And so I’d given him my palm. He’d looked me in the eye and told me, without words, to take his hand but not fall for the joke. He held my hand in his, studied it, and closed his eyes. He squeezed it once. He opened his eyes and smiled. The ladies, of course, had gathered around to hear what he would say. Not that they cared for me; they’d tired of my antics long ago. And so he told them—me—little things. Little things he couldn’t possibly know, but did. And they laughed. And applauded. And I cried, but not with unhappy tears. They were silly, childish tears of knowing the joke wasn’t quite a joke after all. I froze, as if the earth’s core had frozen too, and every living cell in my body ceased to exist in a funny, fleeting instant of absolute zero.
When they moved on to the other stalls, he leaned in. Then he told me other things. Things about the ladies. Things about the men. Things about the children at school and, finally, more things about me. But I already knew these things. He laughed when I couldn’t speak. “Don’t worry, little bird,” he’d said. “Everybody special has to fly sometime.”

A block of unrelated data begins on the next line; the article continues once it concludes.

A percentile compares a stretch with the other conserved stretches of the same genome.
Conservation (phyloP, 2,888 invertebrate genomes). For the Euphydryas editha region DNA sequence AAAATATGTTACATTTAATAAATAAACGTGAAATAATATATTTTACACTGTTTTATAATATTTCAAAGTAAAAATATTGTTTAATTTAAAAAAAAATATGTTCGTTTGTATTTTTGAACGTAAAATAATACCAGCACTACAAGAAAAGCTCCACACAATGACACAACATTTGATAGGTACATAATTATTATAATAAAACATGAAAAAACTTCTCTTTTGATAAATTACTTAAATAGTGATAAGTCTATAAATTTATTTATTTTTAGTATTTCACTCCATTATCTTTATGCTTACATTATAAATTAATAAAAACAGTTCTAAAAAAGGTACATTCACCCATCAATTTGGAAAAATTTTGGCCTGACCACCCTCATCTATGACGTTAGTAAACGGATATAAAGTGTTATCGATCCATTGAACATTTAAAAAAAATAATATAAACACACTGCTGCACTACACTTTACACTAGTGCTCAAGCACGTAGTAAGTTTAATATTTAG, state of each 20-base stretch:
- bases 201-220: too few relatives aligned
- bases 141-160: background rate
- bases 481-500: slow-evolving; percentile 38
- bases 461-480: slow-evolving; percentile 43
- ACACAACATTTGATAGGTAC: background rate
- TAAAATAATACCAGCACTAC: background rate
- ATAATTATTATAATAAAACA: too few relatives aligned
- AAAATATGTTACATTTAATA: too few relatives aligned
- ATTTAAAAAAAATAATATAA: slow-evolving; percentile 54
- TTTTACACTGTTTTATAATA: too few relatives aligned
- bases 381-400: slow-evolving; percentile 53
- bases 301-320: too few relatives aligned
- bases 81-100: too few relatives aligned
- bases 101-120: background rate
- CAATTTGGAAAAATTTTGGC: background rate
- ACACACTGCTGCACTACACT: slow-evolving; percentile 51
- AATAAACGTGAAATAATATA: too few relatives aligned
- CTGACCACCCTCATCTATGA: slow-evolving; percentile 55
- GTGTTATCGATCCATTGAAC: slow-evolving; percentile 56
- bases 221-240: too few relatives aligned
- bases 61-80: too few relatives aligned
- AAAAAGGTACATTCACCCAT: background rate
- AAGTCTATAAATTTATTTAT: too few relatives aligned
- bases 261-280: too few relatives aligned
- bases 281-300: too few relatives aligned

“But I don’t have any wings,” I’d whispered.
“Yes you do,” he’d said. “I see them.”
Other stallholders came and went and the seeing man with the one costume and the broken shoes, the man who didn’t shave and owned nothing more than one tube of toothpaste and one pair of socks, remained. The ladies said surely he should leave too. Surely he should ply his trade elsewhere. Their painted lips and pretty smiles welcomed him again next year to take their hands and tell them their deepest secrets. They laughed. Because they weren’t really their secrets. Not really. And the man smiled too, and said thank you he’d be delighted to see them again. I know because I was there and I reached for his bag, for the strap only I knew about, but he’d stopped me. He’d put his hand on mine then and said, “The skies aren’t right.”
The men didn’t much like him. To see them in their best suits, scratchy and tight through the shoulders, place their sweaty hands in his while he leaned in and whispered to them made me laugh. Not the childish laughter of knowing the secret of the joke or the ridiculousness of their discomfort, but the awkward laughter that comes when you see a cheek flush red and sweat form at the temples. Or a hand pulled away from another’s.